Terrific fun, with plenty of wickedness and gory surprises, all topped off by a captivating turn from Jong-seo Jun, The Call is well worth answering.
Thrives on its effective use of mysterious atmosphere
One of the better 2020 genre films from Korea, and one of the few to keep its focus on a fun high concept premise rather than getting distracted by last act melodrama.
This unpredictable Korean export juggles more than a few tones and subtexts, and does it quite craftily. With an original concept, chilling kills, and stunning performances, The Call is more than worth picking up. Through effective world-building and acting, The Call creates a distinctively chilling and suspenseful vibe that will keep audiences on the edge of their seats until its very last moments.
The Call is a movie that thrives on its effective use of mysterious atmosphere. Director Lee Chung-hyun makes that much clear from the earliest scenes, which contrast a modern-day social drama with a past day freak show.
The director develops very well a quite original idea as it is to connect two people from two different periods, playing with it in a very entertaining way for the viewer.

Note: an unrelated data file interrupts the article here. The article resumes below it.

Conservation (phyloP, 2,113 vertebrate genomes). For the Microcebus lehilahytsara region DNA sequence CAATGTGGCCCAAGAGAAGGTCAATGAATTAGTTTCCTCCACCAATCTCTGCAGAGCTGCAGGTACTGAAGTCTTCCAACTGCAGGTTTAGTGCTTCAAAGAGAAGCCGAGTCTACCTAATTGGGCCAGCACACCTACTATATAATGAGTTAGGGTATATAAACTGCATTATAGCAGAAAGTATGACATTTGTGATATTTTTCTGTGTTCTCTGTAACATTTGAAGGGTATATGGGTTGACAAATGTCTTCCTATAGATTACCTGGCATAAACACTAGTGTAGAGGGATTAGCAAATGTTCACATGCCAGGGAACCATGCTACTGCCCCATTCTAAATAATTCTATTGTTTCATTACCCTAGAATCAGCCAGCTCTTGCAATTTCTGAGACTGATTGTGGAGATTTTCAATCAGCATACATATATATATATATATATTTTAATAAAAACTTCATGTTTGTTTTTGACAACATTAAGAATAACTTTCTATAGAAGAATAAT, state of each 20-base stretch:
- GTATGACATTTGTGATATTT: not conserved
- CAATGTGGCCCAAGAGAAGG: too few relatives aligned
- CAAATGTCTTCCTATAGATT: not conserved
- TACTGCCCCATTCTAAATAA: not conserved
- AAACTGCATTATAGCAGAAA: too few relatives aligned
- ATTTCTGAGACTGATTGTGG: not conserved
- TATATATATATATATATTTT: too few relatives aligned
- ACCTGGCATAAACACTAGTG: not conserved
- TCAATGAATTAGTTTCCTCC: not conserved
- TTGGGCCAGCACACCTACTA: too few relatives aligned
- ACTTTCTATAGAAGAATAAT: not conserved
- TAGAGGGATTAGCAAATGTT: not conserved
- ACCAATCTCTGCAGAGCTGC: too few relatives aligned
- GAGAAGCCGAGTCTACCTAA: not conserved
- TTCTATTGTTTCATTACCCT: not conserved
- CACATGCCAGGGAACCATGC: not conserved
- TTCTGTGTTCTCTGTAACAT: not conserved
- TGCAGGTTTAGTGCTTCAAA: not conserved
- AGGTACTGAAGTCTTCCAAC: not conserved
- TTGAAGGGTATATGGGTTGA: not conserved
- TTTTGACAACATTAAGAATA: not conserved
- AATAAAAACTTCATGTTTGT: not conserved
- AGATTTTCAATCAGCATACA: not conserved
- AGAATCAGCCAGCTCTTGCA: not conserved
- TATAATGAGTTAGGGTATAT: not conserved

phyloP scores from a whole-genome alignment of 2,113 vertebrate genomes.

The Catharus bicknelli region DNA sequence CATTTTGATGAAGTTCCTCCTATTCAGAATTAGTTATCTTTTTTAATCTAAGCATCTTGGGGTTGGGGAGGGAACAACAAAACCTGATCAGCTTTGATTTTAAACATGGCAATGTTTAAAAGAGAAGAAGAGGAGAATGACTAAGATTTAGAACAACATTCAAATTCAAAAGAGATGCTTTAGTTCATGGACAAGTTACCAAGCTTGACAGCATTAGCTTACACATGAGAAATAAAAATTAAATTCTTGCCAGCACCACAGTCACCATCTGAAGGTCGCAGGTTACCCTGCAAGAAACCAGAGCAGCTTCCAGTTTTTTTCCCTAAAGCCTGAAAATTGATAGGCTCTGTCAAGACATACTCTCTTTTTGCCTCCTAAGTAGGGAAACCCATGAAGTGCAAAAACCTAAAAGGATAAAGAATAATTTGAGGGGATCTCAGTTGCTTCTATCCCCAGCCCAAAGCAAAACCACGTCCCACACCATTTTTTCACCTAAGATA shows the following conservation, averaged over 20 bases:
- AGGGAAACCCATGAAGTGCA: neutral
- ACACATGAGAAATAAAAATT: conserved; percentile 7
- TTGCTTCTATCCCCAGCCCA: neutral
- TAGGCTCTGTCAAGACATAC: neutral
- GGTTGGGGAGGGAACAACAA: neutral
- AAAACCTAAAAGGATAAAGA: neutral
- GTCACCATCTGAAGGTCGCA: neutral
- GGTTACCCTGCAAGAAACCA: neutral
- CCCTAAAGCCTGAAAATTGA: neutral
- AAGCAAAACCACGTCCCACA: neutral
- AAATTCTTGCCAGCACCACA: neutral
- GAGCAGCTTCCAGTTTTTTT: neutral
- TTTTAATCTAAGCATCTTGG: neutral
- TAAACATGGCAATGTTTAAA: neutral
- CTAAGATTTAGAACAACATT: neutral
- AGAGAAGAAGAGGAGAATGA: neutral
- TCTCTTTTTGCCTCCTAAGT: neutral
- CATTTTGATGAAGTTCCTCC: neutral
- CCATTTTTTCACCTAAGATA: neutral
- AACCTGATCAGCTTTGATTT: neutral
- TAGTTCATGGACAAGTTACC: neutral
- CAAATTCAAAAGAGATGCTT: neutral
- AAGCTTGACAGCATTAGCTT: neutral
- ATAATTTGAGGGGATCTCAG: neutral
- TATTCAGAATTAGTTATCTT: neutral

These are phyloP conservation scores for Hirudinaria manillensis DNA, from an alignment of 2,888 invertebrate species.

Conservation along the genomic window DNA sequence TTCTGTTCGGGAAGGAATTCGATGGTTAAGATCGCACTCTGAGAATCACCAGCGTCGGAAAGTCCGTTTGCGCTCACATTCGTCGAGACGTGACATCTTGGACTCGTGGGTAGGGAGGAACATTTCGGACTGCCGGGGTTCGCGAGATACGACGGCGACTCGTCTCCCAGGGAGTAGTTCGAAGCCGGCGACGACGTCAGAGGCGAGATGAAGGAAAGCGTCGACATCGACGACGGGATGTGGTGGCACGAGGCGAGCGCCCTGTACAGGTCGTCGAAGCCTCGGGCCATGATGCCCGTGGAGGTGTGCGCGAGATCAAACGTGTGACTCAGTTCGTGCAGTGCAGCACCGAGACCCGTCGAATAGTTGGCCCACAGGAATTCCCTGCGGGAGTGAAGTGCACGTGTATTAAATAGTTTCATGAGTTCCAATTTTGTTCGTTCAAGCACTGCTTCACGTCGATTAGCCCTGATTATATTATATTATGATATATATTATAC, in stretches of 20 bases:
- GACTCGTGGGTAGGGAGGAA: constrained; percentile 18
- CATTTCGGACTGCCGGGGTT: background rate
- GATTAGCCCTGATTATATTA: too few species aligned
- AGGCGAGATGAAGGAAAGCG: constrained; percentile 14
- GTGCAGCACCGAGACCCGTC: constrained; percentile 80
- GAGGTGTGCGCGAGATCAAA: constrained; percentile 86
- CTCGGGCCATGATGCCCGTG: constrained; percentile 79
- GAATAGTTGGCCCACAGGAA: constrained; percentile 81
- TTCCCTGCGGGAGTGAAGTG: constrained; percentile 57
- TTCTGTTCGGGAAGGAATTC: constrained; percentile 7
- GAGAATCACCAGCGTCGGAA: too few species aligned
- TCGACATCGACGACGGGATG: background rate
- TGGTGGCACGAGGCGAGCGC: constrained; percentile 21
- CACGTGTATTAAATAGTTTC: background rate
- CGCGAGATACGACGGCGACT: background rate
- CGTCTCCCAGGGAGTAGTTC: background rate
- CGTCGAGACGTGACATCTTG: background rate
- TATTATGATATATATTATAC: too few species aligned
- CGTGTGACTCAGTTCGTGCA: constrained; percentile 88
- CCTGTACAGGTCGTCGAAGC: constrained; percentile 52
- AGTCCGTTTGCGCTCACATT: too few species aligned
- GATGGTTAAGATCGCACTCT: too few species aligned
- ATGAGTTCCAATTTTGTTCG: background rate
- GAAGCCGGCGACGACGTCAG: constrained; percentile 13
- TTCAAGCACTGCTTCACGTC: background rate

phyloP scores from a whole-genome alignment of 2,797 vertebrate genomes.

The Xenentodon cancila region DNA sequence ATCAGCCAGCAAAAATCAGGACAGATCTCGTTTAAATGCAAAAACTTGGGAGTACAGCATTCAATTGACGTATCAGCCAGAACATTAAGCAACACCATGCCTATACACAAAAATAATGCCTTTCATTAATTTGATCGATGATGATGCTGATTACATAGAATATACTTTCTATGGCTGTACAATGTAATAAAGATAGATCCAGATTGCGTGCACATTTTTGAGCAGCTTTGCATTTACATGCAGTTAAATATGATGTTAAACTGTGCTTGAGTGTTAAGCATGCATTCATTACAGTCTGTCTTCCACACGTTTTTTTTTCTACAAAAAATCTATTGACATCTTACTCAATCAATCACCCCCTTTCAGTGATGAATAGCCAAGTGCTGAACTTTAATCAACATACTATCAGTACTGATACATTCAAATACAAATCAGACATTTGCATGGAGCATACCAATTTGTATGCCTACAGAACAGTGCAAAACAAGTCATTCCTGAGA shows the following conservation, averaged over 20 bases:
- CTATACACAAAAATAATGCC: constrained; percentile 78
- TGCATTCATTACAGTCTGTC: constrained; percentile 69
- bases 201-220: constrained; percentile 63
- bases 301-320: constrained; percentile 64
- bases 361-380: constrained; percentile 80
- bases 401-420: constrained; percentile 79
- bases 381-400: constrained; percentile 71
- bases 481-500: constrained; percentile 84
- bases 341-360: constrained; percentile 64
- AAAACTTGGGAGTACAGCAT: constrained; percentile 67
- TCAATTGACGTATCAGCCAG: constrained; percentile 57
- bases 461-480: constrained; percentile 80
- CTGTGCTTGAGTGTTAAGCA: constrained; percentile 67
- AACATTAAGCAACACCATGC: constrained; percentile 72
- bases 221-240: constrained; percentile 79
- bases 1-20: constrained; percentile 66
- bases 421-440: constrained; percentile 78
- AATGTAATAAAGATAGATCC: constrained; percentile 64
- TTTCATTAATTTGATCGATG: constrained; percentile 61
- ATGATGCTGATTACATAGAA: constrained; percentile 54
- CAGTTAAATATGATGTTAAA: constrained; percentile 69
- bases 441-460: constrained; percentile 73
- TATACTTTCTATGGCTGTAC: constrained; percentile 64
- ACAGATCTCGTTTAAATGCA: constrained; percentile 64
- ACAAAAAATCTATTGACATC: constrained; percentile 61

Writer-director Lee takes a simple supernatural premise and runs it to death and then some in this sinister tale of a land-line that cuts through time, if not space, in a Korean village.
Terrific fun, with plenty of wickedness and gory surprises
Park Shin-hye as Kim Seo-yeon
Jeon Jong-seo as Oh Young-sook
Kim Sung-ryung as Eun-ae, Seo-yeon’s mother.
Lee El as Ja-ok, Young-sook’s mother
Oh Jung-se as Seong-ho
Lee Dong-hwi as Baek Mi-hyun
Park Ho-san as Mr. Kim (Seo-yeon’s father)
Park Hyung-soo as Man-voice
Kim Min-ha as Young Seon-hee
Initial release: November 27, 2020
Director: Lee Chung-hyeon
Screenplay: Lee Chung-hyeon, Sergio Casci
Awards: Baeksang Arts Award for Best Leading Actress in Film